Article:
Original Research

Crossing the “Theory-practice Divide”: Learning to Be(come) a Teacher

Sarah Gravett
South African Journal of Childhood Education | Vol 2, No 2 | a9 | DOI: https://doi.org/10.4102/sajce.v2i2.9 | © 2012 Sarah Gravett | This work is licensed under CC Attribution 4.0
Submitted: 30 April 2014 | Published: 30 December 2012

About the author(s)

Sarah Gravett, University of Johannesburg, South Africa

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A common view of theory and practice as domains is that it is difficult, if not impossible, to traverse the epistemological chasm between them. After all, theories are ways of organising our world abstractly in ideas and concepts. Practice is the world that we inhabit empirically. It is a tangible world that we can see, feel, act on, act in, and so on. So, how can one even begin to argue that these apparently disparate worlds can be unified or that they are in the first instance not separate at all? My stance on this is that we, the educators of teachers, are party to the separation. In fact, we teach students that they should ‘apply’ theory to practice. Working with our own struggle at the university where I am based, I will argue that there may be ways of opening the borders between what is, on the one hand a philosophical question, and on the other, a purely empirical question. How do we teach and how do we teach the doing of teaching? My argument explores one way we might begin to restore; to whatever extent this is possible, the unity of theory and practice in teacher education.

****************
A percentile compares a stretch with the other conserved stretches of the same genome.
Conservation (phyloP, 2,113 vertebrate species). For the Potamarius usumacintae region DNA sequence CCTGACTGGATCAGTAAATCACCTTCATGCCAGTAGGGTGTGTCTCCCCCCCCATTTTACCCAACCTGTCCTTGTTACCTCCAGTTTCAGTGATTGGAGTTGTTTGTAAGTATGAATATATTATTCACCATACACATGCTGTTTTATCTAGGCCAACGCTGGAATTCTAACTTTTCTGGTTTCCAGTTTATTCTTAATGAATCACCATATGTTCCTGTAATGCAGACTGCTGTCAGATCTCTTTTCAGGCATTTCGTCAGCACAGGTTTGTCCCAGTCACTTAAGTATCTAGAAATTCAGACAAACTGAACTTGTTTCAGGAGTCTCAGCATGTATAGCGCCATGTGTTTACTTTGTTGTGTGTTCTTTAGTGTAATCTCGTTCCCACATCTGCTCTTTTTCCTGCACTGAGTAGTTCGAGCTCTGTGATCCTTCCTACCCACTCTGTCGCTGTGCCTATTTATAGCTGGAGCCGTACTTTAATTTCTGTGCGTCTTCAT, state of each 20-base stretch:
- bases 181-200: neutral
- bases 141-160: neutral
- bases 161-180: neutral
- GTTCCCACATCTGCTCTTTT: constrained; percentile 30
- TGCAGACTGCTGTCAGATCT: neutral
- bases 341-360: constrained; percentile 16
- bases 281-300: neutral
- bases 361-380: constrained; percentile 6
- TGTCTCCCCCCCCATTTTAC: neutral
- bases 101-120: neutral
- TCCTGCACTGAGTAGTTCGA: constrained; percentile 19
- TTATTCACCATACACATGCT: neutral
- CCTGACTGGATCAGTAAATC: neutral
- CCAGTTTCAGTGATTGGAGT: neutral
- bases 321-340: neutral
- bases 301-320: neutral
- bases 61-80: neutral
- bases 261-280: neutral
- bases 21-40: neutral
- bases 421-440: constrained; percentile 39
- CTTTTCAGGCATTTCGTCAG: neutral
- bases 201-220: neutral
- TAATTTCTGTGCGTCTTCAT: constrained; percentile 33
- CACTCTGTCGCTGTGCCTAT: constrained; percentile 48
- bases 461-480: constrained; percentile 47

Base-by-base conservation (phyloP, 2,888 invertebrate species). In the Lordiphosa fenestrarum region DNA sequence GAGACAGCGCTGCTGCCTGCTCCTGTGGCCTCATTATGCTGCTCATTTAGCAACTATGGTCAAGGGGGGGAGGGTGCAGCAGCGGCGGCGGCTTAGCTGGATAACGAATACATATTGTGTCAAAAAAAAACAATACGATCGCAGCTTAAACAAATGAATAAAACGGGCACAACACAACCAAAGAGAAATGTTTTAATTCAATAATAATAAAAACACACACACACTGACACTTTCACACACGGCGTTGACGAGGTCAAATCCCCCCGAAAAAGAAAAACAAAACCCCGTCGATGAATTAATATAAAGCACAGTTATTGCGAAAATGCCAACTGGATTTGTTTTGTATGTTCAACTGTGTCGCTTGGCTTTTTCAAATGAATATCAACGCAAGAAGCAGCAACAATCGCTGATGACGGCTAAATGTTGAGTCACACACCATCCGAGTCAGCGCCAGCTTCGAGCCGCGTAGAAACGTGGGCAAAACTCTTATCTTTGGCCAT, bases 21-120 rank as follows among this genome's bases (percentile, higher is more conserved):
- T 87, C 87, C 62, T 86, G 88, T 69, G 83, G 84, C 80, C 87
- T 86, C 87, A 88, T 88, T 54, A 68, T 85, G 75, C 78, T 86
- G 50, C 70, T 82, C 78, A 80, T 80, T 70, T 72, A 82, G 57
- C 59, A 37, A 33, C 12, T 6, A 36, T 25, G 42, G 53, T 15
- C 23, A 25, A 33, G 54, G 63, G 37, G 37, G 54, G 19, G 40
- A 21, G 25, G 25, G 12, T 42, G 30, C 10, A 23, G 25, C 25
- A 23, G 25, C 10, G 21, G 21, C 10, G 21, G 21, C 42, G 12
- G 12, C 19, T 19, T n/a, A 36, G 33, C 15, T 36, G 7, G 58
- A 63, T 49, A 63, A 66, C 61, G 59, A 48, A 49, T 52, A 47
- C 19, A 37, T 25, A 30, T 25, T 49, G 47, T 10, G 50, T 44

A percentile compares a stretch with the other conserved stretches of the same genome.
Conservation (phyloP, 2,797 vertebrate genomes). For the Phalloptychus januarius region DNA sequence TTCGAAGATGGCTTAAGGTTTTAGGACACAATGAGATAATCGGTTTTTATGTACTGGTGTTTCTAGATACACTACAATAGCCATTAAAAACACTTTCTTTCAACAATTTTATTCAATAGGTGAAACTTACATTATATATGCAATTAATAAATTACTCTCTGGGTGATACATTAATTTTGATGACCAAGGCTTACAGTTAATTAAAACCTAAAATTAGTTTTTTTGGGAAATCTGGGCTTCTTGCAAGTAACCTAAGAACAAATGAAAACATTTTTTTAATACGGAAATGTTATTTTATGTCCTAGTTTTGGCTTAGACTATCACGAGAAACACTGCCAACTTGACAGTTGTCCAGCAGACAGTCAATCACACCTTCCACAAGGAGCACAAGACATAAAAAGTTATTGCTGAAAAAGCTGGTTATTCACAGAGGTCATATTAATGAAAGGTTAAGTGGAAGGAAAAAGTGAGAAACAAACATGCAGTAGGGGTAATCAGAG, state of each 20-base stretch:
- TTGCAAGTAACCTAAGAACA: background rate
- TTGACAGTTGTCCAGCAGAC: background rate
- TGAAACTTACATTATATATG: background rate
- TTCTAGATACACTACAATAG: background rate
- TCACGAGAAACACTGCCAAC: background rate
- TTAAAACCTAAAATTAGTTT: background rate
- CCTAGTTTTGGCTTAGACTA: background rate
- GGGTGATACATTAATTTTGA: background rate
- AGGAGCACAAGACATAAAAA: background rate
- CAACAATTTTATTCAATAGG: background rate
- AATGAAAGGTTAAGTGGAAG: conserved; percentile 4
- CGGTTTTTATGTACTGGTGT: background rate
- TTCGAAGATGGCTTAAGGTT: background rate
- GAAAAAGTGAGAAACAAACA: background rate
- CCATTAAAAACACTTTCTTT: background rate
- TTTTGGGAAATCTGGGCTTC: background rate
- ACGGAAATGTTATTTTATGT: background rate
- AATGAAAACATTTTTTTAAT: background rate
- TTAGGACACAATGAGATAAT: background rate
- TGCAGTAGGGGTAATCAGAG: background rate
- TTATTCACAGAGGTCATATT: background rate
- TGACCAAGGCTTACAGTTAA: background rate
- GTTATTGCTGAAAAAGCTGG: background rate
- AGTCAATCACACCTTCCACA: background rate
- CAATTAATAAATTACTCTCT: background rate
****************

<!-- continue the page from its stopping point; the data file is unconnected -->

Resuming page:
teacher education, teaching schools, the theory-practice divide, learning-to-become a teacher


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